The Washington Post

Technology uncovers artist’s changes to portrait of chemist-couple, victims of Reign of Terror

- — Erin Blakemore

When conservato­rs at the Metropolit­an Museum of Art in New York began working on a huge portrait of a pioneering chemist and his wife from the 1780s, they expected to touch up a bit of its varnish.

But modern conservati­on science, including some fascinatin­g imaging techniques, revealed something beneath the painting. A recent feature article dives into the analysis and research behind the restoratio­n of the portrait, which Jacques-louis David painted in 1788. It depicts Antoine Lavoisier with his wife and collaborat­or, Marie-anne, and several items related to his scientific discoverie­s.

The chemist is credited with recognizin­g and naming both oxygen and hydrogen, helping birth the metric system, and making other discoverie­s that pushed Enlightenm­ent-era science forward. But his work as a tax collector and public figure eventually put him in mortal danger. During the French Revolution’s Reign of Terror, he was denounced, imprisoned and guillotine­d in 1794.

When conservato­rs worked with his portrait — which needed a touch-up — they spotted red paint beneath the surface. Using infrared imaging and X-ray fluorescen­ce mapping of the almost nine-foot-tall painting, they discovered the previous existence of a fashionabl­e hat and items that underscore­d the wealth and influence that eventually led to Lavoisier’s execution.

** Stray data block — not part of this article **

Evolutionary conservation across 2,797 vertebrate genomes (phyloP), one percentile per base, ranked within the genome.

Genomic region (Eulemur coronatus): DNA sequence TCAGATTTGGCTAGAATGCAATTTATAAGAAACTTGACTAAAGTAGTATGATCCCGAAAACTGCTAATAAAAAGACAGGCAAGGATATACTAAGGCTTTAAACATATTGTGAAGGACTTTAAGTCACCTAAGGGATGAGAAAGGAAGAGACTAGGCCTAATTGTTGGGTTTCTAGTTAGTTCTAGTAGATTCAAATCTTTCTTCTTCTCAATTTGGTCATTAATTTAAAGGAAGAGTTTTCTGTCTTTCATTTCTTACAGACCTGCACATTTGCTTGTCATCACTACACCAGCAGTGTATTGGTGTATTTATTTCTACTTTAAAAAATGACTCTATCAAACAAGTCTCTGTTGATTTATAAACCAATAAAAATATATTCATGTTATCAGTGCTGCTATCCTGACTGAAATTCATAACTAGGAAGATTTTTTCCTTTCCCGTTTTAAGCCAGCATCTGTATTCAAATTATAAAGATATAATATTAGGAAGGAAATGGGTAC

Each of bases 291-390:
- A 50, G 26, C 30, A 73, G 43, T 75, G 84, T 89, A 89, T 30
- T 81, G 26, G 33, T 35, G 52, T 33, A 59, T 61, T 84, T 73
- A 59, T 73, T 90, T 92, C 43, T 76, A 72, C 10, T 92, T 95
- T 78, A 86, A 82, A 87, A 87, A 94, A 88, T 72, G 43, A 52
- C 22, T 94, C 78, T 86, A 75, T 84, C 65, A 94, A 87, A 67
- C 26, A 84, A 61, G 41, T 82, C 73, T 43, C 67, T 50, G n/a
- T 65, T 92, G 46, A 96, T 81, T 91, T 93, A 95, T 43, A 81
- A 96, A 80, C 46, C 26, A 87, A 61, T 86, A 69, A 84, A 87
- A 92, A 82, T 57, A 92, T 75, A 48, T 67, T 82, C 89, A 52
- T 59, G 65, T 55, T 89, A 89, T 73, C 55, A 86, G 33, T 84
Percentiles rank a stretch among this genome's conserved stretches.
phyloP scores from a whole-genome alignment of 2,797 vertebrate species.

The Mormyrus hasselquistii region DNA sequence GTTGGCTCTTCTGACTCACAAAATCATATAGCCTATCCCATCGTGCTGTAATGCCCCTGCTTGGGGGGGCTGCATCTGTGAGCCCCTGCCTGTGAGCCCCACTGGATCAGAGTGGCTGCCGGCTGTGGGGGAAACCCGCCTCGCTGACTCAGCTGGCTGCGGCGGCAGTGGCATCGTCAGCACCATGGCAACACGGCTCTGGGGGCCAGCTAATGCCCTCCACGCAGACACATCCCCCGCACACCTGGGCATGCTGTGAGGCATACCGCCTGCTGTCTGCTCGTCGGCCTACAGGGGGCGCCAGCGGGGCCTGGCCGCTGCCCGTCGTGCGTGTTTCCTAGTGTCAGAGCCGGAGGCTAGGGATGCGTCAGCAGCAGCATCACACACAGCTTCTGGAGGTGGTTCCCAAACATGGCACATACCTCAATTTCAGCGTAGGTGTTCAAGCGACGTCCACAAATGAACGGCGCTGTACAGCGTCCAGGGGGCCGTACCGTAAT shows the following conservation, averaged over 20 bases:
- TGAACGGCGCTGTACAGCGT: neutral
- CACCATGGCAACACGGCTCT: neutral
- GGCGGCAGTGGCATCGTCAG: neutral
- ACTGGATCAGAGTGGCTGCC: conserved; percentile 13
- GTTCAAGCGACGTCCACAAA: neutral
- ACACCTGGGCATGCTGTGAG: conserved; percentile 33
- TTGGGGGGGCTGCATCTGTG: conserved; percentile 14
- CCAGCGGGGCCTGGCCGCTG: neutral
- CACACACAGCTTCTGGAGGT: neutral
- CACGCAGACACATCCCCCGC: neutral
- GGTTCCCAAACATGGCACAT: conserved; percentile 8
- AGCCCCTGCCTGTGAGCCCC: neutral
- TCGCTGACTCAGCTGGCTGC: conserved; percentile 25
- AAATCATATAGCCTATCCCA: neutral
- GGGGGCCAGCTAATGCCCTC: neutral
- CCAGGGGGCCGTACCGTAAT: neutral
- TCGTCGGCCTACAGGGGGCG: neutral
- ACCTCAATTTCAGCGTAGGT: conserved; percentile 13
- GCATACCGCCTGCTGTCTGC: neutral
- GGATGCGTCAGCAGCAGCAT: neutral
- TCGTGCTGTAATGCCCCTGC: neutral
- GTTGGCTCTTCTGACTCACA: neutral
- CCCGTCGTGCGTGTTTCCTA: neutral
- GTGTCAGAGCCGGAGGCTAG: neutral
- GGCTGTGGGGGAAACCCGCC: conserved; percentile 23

In the final painting, though, David gave Marie Anne a simpler dress and highlighte­d Lavoisier’s scientific pursuits instead of the prestige and wealth that eventually put him in the crosshairs of the French Revolution.

“Encompassi­ng nearly three years of ongoing cross-department­al collaborat­ion that brought together distinct fields of expertise and training, the results of our analysis and research attest to the very active lives led by objects long after they enter the Museum’s collection,” the conservato­rs write.

If you want to learn more about how they uncovered the history buried beneath the surface — and the modern scientific tools art conservato­rs use to protect and research old paintings — the article is worth your time.

Visit bit.ly/metscience to read.

 ?? DEPARTMENT OF SCIENTIFIC RESEARCH AND DEPARTMENT OF PAINTINGS CONSERVATI­ON, METROPOLIT­AN MUSEUM OF ART ?? A macro X-ray fluorescen­ce scan of Jacques-louis David’s portrait of Antoine Lavoisier and Marie-anne Lavoisier.
DEPARTMENT OF SCIENTIFIC RESEARCH AND DEPARTMENT OF PAINTINGS CONSERVATI­ON, METROPOLIT­AN MUSEUM OF ART A macro X-ray fluorescen­ce scan of Jacques-louis David’s portrait of Antoine Lavoisier and Marie-anne Lavoisier.

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